I didn't think the garage lamp would cast enough light to reach my dad's car, but I didn't want to question it at that time. I reached the landing and opened the screen door. The man had left the door open when he took my wife outside. I flicked the inside lights on, illuminating the entryway and stairs to my bedroom, and then flipped on the garage light. I looked back out and confirmed that the light didn't reach the cars. Sandy should have known that, I thought. It seemed like a strange request, but she was in a strange situation. I figured I only had about four minutes left. I had to hurry.

      I padded up the first flight of stairs, pausing at the landing to look out the window at them in the driveway below. Sandy was looking up at me, seemingly urging me on. My dad was leaning against the car, looking at the ground and holding his head in pain. The still-unnamed captor was standing about ten feet away, gun at his side, pointing the flashlight at the two of them. I couldn't hear David anymore, but I was sure he was still wailing. He needed to get to the hospital.

      I continued up the stairs to my bedroom and turned the bedroom light on. I moved directly into the walk-in closet, where the small, portable safe sat on the floor. I hoped my emergency stash of cash would be enough to satisfy the captor. I kept the key to the safe under a loose section of carpet in the corner of the closet. I moved over to lift it up, but I had to move my spotlight out of the way. My spotlight. I hadn't thought about it for a long time. When I was a freshman in college my grandfather passed away. After a lifetime of running a theater, he left various stage parts to family members. I received the spotlight because I always enjoyed playing with it as a kid. It came in handy in college, when I lived on the fifth floor of my dormitory. At night Sandy and I would put the spotlight up in my dorm window and point it at the walkway down below. As drunk partiers would come walking by in the dark, we'd call down to get their attention. When they looked up, we'd shine the incredibly bright spotlight down in their eyes, temporarily blinding them. It was stupid, pointless entertainment for a couple of college kids. We'd laugh and laugh, then turn it off and wait to do it again to the next group of passersby.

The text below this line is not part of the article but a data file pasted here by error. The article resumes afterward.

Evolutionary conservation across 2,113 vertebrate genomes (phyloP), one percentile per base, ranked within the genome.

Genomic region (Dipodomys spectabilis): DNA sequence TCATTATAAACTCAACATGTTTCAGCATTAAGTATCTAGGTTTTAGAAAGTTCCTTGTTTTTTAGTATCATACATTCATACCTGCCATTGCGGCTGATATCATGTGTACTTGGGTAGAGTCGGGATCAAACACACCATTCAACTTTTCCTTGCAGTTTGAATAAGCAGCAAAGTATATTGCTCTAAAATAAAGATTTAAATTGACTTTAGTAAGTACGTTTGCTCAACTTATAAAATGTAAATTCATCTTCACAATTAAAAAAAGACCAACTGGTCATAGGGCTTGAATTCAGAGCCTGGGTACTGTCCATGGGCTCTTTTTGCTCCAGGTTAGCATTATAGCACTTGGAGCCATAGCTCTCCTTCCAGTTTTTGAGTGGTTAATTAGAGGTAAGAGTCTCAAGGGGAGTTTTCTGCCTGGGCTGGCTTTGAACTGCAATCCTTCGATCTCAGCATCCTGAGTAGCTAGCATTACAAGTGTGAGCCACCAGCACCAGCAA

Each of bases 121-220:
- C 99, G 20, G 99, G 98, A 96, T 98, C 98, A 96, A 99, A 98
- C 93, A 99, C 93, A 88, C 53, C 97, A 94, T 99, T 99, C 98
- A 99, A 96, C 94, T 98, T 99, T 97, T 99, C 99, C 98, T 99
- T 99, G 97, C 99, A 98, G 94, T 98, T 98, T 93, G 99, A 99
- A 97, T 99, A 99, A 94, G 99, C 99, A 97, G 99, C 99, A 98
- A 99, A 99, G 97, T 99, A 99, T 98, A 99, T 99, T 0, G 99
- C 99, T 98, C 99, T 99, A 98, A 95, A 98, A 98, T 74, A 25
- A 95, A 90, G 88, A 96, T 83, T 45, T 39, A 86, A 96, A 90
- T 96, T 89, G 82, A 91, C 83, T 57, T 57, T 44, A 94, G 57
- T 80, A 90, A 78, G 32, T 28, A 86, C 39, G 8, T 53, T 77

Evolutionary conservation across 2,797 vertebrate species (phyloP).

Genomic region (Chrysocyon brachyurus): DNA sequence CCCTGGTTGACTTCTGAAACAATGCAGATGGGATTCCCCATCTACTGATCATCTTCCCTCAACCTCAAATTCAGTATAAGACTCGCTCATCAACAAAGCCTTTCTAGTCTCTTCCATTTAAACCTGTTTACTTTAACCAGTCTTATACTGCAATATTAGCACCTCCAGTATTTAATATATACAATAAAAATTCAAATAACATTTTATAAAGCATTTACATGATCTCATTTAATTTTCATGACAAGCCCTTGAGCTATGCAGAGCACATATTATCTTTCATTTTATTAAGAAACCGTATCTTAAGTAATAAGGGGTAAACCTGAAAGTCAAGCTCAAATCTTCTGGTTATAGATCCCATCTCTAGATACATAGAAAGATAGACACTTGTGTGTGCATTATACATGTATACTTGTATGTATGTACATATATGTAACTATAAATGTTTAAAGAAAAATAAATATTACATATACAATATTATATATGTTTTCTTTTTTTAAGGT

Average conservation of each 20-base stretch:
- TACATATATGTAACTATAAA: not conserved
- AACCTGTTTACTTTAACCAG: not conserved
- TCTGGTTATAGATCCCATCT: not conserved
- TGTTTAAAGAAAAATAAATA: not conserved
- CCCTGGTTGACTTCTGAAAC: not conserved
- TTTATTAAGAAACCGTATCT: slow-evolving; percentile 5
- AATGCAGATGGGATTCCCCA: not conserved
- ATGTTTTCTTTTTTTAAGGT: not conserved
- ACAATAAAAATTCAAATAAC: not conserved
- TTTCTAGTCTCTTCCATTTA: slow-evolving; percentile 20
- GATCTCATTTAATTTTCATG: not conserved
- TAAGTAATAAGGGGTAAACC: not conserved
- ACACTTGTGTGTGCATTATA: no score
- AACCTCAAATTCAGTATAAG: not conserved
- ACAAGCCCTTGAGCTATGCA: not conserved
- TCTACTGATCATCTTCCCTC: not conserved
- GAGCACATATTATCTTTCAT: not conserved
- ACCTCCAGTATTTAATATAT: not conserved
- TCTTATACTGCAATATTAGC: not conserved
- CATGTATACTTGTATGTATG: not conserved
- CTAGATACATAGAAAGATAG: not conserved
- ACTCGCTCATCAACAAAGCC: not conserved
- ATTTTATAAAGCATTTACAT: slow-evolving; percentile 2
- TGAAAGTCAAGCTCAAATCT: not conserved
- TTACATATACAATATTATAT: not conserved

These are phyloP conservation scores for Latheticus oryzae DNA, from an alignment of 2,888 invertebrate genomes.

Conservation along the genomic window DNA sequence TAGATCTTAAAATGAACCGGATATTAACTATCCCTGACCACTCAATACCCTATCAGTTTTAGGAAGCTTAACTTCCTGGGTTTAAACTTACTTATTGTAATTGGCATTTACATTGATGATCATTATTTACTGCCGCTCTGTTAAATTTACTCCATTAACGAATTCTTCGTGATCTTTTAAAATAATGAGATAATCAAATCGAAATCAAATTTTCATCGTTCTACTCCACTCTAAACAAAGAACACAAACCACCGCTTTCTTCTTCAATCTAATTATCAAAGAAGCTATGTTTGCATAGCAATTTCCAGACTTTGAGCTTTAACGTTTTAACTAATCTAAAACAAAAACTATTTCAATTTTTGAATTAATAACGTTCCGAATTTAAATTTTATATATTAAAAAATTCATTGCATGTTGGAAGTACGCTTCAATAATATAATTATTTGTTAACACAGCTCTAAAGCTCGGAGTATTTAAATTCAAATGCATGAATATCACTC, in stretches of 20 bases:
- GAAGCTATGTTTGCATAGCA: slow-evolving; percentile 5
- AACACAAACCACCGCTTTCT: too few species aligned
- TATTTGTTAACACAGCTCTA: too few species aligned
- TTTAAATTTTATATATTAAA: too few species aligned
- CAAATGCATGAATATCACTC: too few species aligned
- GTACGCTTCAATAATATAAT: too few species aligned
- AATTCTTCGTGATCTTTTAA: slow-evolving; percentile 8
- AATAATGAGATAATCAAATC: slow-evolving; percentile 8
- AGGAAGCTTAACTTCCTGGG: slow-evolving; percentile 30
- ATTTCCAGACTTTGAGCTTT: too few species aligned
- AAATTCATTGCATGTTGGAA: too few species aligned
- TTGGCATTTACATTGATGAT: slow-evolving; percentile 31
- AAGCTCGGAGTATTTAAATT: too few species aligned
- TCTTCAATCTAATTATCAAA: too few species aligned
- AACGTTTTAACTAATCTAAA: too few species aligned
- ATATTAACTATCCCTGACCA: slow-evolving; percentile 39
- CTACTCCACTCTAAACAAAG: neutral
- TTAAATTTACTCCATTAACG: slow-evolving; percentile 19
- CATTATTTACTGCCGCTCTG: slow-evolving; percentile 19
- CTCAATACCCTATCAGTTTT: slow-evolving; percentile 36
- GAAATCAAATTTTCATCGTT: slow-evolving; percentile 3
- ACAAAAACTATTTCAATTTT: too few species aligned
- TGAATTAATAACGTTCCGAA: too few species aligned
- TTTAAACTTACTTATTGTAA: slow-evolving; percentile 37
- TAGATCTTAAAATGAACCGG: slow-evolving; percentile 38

This was why Sandy had asked me to turn the garage spotlight on. It was why she had used the word spotlight. She didn't really want me to turn the garage light on; she just didn't want to alert the captor to her idea. By mentioning the garage light, she was telling me her plan in a subtle enough way that I should have understood but the captor wouldn't. It took me a little while, but I finally got it.

      I rushed over to the doorway and flicked the bedroom light off again, then hefted the heavy spotlight out of the closet and dragged it through our bedroom and to the window that overlooked the driveway. I carefully raised the window as quietly as I could, instantly hearing David's screaming below. The man was now complaining about how long I was taking, telling my father that I only had one more minute before he was dead. Quietly pushing in the pins on the screen, I slid it out of its sliders and set it on the floor. The man hadn't heard a thing over my son's crying, which was getting louder, if possible.

I stood over the spotlight and took a deep breath, then wiped my sweaty palms on my jeans. Gripping onto the handle on the top, I quickly lifted the spotlight up and onto the window sill. As I went to point it at the man, I heard a gun shot below. I looked down to see my dad collapse onto the dirt driveway. He had shot my dad! My wife screamed and this time ran over to her father-in-law, who lay motionless in the dirt. My heart raced; sweat poured over my face. I knew I had less than a minute before my wife got the same treatment. I pointed the spotlight right down at the man, who was standing over my dad; a sick, satisfied look on his face. My time was up. I yelled out, "HEY!"